Drafting up the Blueprint
Step 1. Draw a Sphere
To begin, it’s easier than you may think! All heads start out the same, as a simple SPHERE. Now simple it may be, but the sphere is the key to this entire method. It is the base that everything else from here on out will be constructed upon.
Since the rest of the head will be built out from the sphere you can use it as a guide to determine the head’s size.
You’ll notice that I’m using the term Sphere instead of circle and it’s an important distinction to make. In order to become effective at dynamic drawing, you’ll need to begin observing what you draw as 3D form, instead of 2D shapes.
Step 2. Slice Into Quarters
As you draw your head, a series of guidelines will help you out along the way. These guidelines will literally show you where everything should be placed so that the proportions of the head and the placement of the features are all correct.
So let’s begin by dividing up the Sphere into equal quarters using two intersecting vertical and horizontal lines.
The vertical line, running top to bottom will represent the middle division of the head and it’ll help ensure that the facial features and the head itself are all centred.
The second horizontal line, running from left to right will represent the brow line.
Step 3. Cut Off the Sides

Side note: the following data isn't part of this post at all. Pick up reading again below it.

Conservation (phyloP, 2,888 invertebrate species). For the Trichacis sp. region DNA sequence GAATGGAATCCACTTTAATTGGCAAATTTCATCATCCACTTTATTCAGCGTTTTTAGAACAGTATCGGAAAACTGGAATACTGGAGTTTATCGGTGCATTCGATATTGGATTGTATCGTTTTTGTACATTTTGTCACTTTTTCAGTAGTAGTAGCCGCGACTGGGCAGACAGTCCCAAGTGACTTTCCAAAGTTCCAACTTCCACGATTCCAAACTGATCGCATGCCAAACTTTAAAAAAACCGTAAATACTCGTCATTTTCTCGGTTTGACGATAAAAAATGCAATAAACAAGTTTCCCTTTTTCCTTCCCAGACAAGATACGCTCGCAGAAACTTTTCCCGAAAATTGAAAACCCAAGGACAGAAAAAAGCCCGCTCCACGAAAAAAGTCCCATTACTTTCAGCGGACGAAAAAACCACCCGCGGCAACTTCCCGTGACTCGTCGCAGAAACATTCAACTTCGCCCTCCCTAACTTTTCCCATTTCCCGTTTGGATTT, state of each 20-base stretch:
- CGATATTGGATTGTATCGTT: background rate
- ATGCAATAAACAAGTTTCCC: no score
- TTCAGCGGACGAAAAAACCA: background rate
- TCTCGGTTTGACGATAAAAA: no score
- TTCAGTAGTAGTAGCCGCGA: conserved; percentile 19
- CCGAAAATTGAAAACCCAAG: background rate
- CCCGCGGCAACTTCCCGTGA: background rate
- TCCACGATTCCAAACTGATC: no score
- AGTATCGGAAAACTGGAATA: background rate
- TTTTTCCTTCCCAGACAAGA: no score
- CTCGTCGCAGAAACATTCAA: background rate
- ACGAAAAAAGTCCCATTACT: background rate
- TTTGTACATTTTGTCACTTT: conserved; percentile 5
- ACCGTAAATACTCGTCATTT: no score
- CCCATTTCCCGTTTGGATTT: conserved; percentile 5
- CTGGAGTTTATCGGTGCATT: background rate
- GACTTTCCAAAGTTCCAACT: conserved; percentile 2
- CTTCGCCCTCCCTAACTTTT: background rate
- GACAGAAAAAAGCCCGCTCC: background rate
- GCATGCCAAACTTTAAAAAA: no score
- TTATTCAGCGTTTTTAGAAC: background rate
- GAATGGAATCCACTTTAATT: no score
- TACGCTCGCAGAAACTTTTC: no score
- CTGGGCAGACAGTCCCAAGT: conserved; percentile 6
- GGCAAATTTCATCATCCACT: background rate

The human head isn’t actually a perfectly round dome. In fact it flattens out somewhat at either side. So to shape her skull, you’ll slice off the sides of the sphere.
How much you slice off will determine how wide your character’s head will be. The more you take it in, the longer her face becomes, and the less you take off the wider it’ll appear.
Step 4. Draw in the Eye Line
Next, draw in a line that runs across the sphere, directly underneath the brow line.
This line is the ‘eye line’ and it’ll show us where to place the eyes of our character later on.
Step 5. Draw in the Chin Line
Extend the vertical centre line down toward the chin.
The eye line is found half way around the overall length of the head.
Knowing this will allow you to estimate how far down the centre line should be drawn.
Step 6. Draw in the Feature Guidelines
Now between the eye and chin line, break the centre line up into equal thirds. This will give you two new guidelines that are spaced out evenly in the bottom half of the face.
The first line tells you where the nose is to be placed, while the guideline below that will indicate placement of the mouth.
Here’s something to keep in mind. For a classically proportioned face, dividing the lower half of the head up into equal thirds is ideal, but those distances can always be varied to create more unique and interesting looking faces.
Step 7. Draw in the Hair Line
The hair line is drawn in half way between the top of the head and the brow line. This line tells us where the hair on her head will sprout from.
Although the hair line is typically found between the top of the head and brow line, especially on the ladies, it can vary depending on the different hair styles you decide on for your character.
Some characters have receding hair lines; some are bald and have no hair line at all!
Step 8. Draw in the Jaw
From either side of the head, draw a curved line that runs down toward the chin. The corners of the jaw should kink around the same level as the mouth line, be careful not to make them too sharp though!
The jaw is one of the key areas of the head that play a big role in determining how masculine or feminine your character will look. A man’s jaw tends to be more angular, with sharper corners and a broader, squared out chin.